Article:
1. In a multiple phase shift keyed data coherent carrier recovery system including a coherent carrier tracking loop, apparatus comprising a signal generator providing a signal with non-stationary zero-crossing times and means for connecting said signal generator to the loop for altering the phase of signals therein and preventing the loop from locking onto a harmonic or subharmonic of the signal generator.
2. Apparatus as claimed in claim 1 wherein the signal generator is a noise generator.
3. Apparatus as claimed in claim 1 wherein the connecting means is a multiplier having an output connected to the input of the recovery system, an input connected to receive the input signal for the system and an input connected to receive the signal from the signal generator.
4. A multiple phase shift keyed data coherent carrier recovery system comprising a coherent carrier tracking loop and a signal generator for providing a signal with non-stationary zero-crossing times with means connecting said signal generator to said loop for chopping signals in said loop.
5. A system as claimed in claim 4 wherein the tracking loop includes a Costas demodulator loop.
6. In a multiple phase shift keyed data coherent carrier recovery system including a coherent carrier tracking loop, a method of preventing the loop from locking into a harmonic or subharmonic of a chopper comprising the steps of aperiodically reversing the phase of signals in the tracking loop.
US06106566 1979-12-26 1979-12-26 Noise chopper for preventing false locks in a coherent carrier recovery system Expired - Lifetime US4314206A (en)

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Cited By (14)

* Cited by examiner, † Cited by third party
Publication number Priority date Publication date Assignee Title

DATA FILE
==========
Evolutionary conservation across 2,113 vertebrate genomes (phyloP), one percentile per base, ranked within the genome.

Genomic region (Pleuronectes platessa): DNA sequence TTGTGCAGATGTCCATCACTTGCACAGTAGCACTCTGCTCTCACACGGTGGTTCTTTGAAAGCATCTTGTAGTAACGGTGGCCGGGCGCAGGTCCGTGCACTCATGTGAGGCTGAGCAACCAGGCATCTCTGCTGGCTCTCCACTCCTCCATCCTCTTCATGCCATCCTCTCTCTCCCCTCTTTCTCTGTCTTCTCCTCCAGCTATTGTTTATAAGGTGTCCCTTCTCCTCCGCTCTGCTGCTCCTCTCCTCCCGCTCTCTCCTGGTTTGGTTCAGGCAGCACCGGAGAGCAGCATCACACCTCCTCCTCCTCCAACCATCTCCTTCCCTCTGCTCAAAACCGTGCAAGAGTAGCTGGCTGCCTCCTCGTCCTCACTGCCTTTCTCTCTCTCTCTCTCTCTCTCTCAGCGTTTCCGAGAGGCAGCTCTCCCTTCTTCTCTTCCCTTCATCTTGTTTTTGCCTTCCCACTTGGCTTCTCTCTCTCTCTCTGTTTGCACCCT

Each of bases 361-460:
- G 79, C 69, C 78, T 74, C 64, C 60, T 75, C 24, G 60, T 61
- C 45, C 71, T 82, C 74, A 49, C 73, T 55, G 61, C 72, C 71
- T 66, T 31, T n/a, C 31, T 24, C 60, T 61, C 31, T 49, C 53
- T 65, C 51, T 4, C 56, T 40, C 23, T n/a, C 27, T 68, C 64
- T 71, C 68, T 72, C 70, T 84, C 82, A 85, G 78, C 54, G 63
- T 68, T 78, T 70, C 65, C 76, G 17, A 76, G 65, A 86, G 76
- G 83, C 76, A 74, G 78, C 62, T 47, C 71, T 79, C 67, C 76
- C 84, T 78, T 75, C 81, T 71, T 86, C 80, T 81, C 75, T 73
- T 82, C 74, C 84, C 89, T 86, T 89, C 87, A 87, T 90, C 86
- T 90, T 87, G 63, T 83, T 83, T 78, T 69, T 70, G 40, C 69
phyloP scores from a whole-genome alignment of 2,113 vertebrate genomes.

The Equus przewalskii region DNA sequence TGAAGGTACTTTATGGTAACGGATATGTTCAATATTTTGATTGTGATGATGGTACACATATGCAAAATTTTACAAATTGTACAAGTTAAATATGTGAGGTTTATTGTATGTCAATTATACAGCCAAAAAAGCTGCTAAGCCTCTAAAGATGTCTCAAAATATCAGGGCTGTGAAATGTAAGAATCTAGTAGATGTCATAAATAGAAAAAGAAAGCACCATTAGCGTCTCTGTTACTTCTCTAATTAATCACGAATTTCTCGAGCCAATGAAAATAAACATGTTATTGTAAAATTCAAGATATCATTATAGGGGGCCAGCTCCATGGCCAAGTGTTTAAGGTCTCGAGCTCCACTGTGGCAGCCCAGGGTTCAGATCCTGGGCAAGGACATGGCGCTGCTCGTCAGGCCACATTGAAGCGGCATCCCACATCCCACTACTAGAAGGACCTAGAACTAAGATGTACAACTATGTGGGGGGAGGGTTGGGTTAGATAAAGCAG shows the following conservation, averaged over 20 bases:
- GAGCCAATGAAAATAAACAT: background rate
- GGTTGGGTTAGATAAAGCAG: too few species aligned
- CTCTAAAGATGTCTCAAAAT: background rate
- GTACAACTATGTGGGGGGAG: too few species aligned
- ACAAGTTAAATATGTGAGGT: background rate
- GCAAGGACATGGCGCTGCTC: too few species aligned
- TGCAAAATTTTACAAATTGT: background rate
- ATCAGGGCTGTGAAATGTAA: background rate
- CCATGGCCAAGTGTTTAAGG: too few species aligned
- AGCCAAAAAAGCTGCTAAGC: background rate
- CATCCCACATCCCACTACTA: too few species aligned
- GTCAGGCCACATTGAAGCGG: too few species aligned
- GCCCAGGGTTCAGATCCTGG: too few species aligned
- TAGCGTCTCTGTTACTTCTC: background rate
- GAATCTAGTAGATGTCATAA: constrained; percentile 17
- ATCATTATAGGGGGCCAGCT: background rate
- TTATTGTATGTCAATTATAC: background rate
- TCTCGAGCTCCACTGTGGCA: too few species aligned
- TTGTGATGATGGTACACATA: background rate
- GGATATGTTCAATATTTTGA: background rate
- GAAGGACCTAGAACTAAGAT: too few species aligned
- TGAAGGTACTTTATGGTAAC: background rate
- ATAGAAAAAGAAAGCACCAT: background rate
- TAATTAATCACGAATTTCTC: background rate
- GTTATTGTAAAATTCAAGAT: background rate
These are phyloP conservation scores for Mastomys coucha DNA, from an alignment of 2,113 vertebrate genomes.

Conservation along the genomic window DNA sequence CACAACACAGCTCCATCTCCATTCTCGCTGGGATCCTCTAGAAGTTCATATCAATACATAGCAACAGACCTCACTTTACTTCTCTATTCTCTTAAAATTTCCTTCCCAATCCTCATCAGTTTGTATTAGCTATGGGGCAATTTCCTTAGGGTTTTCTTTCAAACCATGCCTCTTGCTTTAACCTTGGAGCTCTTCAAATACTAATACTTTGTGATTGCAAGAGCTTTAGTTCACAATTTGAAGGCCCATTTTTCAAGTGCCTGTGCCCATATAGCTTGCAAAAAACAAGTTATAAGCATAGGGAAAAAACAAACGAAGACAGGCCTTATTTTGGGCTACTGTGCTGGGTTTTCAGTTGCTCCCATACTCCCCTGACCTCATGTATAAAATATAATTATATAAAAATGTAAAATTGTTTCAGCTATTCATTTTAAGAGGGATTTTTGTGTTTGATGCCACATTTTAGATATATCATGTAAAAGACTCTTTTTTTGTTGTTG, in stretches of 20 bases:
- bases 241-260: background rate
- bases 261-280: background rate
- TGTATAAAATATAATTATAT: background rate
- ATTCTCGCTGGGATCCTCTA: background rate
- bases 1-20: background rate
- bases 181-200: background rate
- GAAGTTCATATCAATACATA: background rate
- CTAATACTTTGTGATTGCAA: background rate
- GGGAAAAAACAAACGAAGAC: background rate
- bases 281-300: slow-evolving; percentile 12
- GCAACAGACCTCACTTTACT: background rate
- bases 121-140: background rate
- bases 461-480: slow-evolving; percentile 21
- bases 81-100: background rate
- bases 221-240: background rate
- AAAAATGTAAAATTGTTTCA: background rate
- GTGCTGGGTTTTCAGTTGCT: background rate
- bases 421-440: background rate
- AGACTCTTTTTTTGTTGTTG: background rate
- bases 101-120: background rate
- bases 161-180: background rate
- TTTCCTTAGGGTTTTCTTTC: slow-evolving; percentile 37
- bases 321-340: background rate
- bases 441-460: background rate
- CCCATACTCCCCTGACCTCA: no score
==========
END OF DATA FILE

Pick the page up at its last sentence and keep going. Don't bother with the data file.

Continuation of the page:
US4384357A (en) * 1981-04-03 1983-05-17 Canadian Patens & Development Limited Self-synchronization circuit for a FFSK or MSK demodulator
US4394626A (en) * 1979-11-29 1983-07-19 Fujitsu Limited Phase synchronizing circuit
US4445094A (en) * 1981-05-29 1984-04-24 Motorola Inc. SMSK And MSK demodulator
US4475088A (en) * 1981-06-04 1984-10-02 Westinghouse Electric Corp. Gain imbalance corrected quadrature phase detector
EP0184873A1 (en) * 1984-11-30 1986-06-18 Philips Electronics N.V. Phase-locked loop, particularly for use in a directly mixing synchronous AM receiver
US4633315A (en) * 1983-04-01 1986-12-30 U.S. Philips Corporation Receiver for RF-signals comprising a pair of parallel signal paths
US4672632A (en) * 1984-02-03 1987-06-09 Motorola, Inc. Optimized communications system and method employing channel synthesis and phase lock detection
US4713630A (en) * 1986-07-29 1987-12-15 Communications Satellite Corporation BPSK Costas-type PLL circuit having false lock prevention
FR2641920A1 (en) * 1989-01-18 1990-07-20 Alcatel Transmission A carrier recovery insensitive to false locking
US4949357A (en) * 1988-03-15 1990-08-14 Alcatel N.V. Synchronizing circuit for offset quaternary phase shift keying
US5025455A (en) * 1989-11-30 1991-06-18 The United States Of America As Represented By The Administer, National Aeronautics And Space Administration Phase ambiguity resolution for offset QPSK modulation systems
US5530406A (en) * 1992-11-30 1996-06-25 Alcatel Standard Electrica S.A. Frequency synthesizer having a phase-locked loop structure for fast generation of radio-frequency channels
WO1998035544A2 (en) * 1997-01-31 1998-08-20 Scientific-Atlanta, Inc. System and method for harmonic interference avoidance in carrier recovery for digital demodulation